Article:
Understanding Resilience.

Understanding resilience.

Filed under: Depression Treatment

Front Behav Neurosci. 2013; 7: 10
Wu G, Feder A, Cohen H, Kim JJ, Calderon S, Charney DS, Mathé AA

Resilience is the ability to adapt successfully in the face of stress and adversity. Stressful life events, trauma, and chronic adversity can have a substantial impact on brain function and structure, and can result in the development of posttraumatic stress disorder (PTSD), depression and other psychiatric disorders. However, most individuals do not develop such illnesses after experiencing stressful life events, and are thus thought to be resilient. Resilience as successful adaptation relies on effective responses to environmental challenges and ultimate resistance to the deleterious effects of stress, therefore a greater understanding of the factors that promote such effects is of great relevance. This review focuses on recent findings regarding genetic, epigenetic, developmental, psychosocial, and neurochemical factors that are considered essential contributors to the development of resilience. Neural circuits and pathways involved in mediating resilience are also discussed. The growing understanding of resilience factors will hopefully lead to the development of new pharmacological and psychological interventions for enhancing resilience and mitigating the untoward consequences.
HubMed – depression


Effects of milnacipran on cognitive flexibility following chronic stress in rats.

Filed under: Depression Treatment

Eur J Pharmacol. 2013 Feb 16;
Naegeli KJ, O’Connor J, Banerjee P, Morilak DA

Cognitive dysfunction is a component of affective disorders, including depression. Chronic stress is a risk factor for depression, and we have shown that exposing rats to chronic unpredictable stress (CUS) induces a deficit of cognitive flexibility, the ability to modify behavior based on feedback from a changing environment. Deficits of cognitive flexibility, measured by extra-dimensional set-shifting on the Attentional Set-shifting Test (AST), are consistent with dysregulation of prefrontal cortical function, also characteristic of depression. We have shown that increasing norepinephrine in the medial prefrontal cortex facilitated set-shifting, and chronic treatment with the selective norepinephrine reuptake blocker, desipramine, restored cognitive flexibility in rats that had been compromised by CUS. Serotonin reuptake blockade also prevented CUS-induced deficits in cognitive flexibility, suggesting a role for both monoamines in this process. Milnacipran is a serotonin-norepinephrine reuptake inhibitor (SNRI) with moderate preference for blocking norepinephrine reuptake. In this study, we tested the effects of chronic milnacipran treatment on cognitive set-shifting after CUS. Male Sprague-Dawley rats were treated chronically by minipump with milnacipran (30mg/kg/day), the positive control drug, desipramine (5mg/kg/day), or vehicle, and exposed to CUS or unstressed control conditions. For CUS, a different acute stressor was presented daily for 14 days. On Day 17, rats were tested on the AST. Consistent with previous results, CUS impaired cognitive set-shifting. Further, chronic treatment with either milnacipran or desipramine preserved cognitive flexibility after CUS, suggesting that milnacipran may have efficacy in the management of cognitive dysfunction as a component of stress-related illnesses, including fibromyalgia and depression.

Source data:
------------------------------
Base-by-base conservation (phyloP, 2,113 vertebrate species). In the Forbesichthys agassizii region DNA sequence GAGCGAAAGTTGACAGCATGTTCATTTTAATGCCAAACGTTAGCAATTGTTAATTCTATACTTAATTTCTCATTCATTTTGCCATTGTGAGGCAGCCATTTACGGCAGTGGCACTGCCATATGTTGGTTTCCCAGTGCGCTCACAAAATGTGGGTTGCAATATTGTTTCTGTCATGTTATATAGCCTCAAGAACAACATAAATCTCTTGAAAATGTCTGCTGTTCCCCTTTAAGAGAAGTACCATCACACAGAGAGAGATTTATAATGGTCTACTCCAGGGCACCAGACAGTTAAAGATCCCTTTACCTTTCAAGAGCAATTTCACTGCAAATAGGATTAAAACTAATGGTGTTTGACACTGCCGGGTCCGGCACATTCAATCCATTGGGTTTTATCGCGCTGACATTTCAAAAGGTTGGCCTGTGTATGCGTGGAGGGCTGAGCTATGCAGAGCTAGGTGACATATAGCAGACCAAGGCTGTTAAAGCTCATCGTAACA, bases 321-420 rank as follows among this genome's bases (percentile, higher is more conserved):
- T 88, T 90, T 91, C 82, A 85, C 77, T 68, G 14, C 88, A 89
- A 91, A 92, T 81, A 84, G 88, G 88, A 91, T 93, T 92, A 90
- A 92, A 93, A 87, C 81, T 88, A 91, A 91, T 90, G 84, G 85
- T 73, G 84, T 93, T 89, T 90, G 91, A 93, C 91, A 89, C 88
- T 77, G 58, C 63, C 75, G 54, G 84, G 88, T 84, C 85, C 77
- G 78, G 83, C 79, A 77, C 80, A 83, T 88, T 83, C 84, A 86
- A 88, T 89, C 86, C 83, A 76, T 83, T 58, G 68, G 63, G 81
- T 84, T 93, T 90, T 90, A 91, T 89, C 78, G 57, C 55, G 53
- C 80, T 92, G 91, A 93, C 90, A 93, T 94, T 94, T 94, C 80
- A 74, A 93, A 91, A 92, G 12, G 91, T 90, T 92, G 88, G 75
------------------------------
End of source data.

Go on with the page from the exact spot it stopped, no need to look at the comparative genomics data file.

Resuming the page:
HubMed – depression


Difficulties in emotional regulation and substance use disorders: A controlled family study of bipolar adolescents.

Filed under: Depression Treatment

Drug Alcohol Depend. 2013 Feb 16;
Wilens TE, Martelon M, Anderson JP, Shelley-Abrahamson R, Biederman J

BACKGROUND: Self-regulatory mechanisms appear etiologically operant in the context of both substance use disorders (SUD) and bipolar disorder (BD), however, little is known about the role of deficits in emotional self-regulation (DESR) as it relates to SUD in context to mood dysregulation. To this end, we examined to what extent DESR was associated with SUD in a high-risk sample of adolescents with and without BD. METHODS: 203 families were assessed with a structured psychiatric interview. Using the Child Behavior Checklist (CBCL), a subject was considered to have DESR when he or she had an average elevation of 1 standard deviation (SD) above the norm on 3 clinical scale T scores (attention, aggression, and anxiety/depression; scores: 60×3?180). RESULTS: Among probands and siblings with CBCL data (N=303), subjects with DESR were more likely to have any SUD, alcohol use disorder, drug use disorder, and cigarette smoking compared to subjects with scores <180 (all p values <0.001), even when correcting for BD. We found no significant differences in the risk of any SUD and cigarette smoking between those with 1SD and 2SD above the mean (all p values >0.05). Subjects with cigarette smoking and SUD had more DESR compared to those without these disorders. CONCLUSIONS: Adolescents with DESR are more likely to smoke cigarettes and have SUD. More work is needed to explore DESR in longitudinal samples.
HubMed – depression


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